Likelihood: 25%

    Scenario #3: FY 2014 guidance given at 40,000 cars
    This is likely surpass investor expectations and will be good for the stock price, and I would see TSLA taking out all-time highs before the end of the year.
    Likelihood: 40%

    *Note: a blend of scenario #2 and #3 is possible if Tesla guides 35,000-40,000 cars for FY 2014.

    Scenario #4: FY 2014 guidance given above 40,000 cars
    This would be blowout, as long as the other parts of Q3 earnings are strong, and as long as the guidance is clearly laid out in the shareholder letter.
    Likelihood: 10%

    Scenario #5: FY 2014 guidance not given
    It’s possible Tesla doesn’t even give guidance for 2014 and chooses to wait until late Feb next year when it delivers Q4 earnings. In this case, much of the earnings will be dependent on hints given to production constraints being overcome and the other parts of Q3 earnings (# cars, revenue, gross margin, etc).
    Likelihood: 15%

    I like the map out the various scenarios and assign percentages because it details the complexity of the situation, and is a more helpful tool to me to make decisions.

    My personal take

    Overall I’m bullish going into Q3 earnings, partly because October has been a rough month for TSLA and has tapered investor expectations going into the earnings call. However, the main reason I’m bullish is because Elon hinting that are shooting for 1000+ cars/week by the end of 2014 and the implications this gives to a good FY 2014 guidance number (ie., possibly 40,000 cars). If I had to pick one of the scenarios above, I’d choose a blend of scenario #2 and #3 with Tesla guiding a range of 35,000 to 40,000 cars. My second choice would be 40,000 cars guidance.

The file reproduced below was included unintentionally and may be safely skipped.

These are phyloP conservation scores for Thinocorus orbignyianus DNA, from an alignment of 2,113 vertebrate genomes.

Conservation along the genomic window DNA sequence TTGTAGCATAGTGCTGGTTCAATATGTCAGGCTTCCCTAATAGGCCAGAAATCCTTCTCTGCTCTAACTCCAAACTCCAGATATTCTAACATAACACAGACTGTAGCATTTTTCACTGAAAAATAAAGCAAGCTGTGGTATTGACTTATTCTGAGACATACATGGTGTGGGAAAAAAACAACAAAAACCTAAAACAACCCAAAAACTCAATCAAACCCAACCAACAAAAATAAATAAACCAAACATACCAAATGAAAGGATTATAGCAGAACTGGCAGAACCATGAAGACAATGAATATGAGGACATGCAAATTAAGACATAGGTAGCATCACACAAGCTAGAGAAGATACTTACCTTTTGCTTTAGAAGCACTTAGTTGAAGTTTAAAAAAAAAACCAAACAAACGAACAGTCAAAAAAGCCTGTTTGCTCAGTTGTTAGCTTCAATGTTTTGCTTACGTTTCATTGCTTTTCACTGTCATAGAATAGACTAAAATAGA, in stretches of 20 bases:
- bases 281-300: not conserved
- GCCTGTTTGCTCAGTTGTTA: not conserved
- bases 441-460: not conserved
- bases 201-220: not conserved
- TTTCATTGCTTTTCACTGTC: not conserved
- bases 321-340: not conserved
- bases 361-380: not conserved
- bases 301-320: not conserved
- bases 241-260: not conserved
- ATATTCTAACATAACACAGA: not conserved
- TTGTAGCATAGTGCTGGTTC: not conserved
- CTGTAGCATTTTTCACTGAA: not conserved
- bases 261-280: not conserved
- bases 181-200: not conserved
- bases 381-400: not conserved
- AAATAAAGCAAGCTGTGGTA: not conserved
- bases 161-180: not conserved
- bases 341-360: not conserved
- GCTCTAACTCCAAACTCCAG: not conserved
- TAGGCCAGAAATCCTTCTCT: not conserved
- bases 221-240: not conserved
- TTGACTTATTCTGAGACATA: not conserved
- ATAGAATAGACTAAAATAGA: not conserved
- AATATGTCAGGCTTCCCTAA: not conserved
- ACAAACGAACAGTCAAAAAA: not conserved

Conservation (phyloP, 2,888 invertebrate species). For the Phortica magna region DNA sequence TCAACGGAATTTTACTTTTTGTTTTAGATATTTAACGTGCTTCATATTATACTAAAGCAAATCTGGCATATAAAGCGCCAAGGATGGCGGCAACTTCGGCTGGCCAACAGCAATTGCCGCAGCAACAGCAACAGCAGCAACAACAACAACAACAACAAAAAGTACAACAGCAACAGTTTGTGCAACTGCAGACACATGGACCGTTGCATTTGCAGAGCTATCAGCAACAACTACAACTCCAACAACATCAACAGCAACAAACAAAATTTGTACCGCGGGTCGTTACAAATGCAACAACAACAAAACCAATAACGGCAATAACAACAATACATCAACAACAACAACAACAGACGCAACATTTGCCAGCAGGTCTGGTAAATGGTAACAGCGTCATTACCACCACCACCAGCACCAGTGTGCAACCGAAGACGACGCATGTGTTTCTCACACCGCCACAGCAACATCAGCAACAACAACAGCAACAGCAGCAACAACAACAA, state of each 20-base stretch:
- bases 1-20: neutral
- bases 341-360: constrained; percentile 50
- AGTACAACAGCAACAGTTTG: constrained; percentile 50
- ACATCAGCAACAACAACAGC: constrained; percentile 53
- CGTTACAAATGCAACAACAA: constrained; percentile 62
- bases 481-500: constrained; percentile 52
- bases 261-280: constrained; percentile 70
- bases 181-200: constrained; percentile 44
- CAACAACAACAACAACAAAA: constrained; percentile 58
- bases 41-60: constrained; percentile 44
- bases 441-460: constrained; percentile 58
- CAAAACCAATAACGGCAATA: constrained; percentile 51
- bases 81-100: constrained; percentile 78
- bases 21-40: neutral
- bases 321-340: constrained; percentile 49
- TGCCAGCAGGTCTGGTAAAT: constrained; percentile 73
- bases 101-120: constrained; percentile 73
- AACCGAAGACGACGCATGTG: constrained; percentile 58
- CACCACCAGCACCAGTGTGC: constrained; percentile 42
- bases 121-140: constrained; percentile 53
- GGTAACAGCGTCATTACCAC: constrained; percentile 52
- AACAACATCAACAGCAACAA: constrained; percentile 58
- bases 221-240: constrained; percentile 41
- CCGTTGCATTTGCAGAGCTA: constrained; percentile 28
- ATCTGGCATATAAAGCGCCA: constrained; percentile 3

As for the other parts of Q3, here’s my take (below). But if you take anything from this post, don’t overly focus on analyst expectations because it’s not about them, it’s about investors and their expectations. And right now, investors in TSLA don’t really care about beating analyst estimates for eps by a few cents. Investors are focused on 2014 production and if Tesla can ramp successfully enough to grow revenue at a fast enough pace to sustain TSLA’s momentum.

    My Q3 Earnings Estimates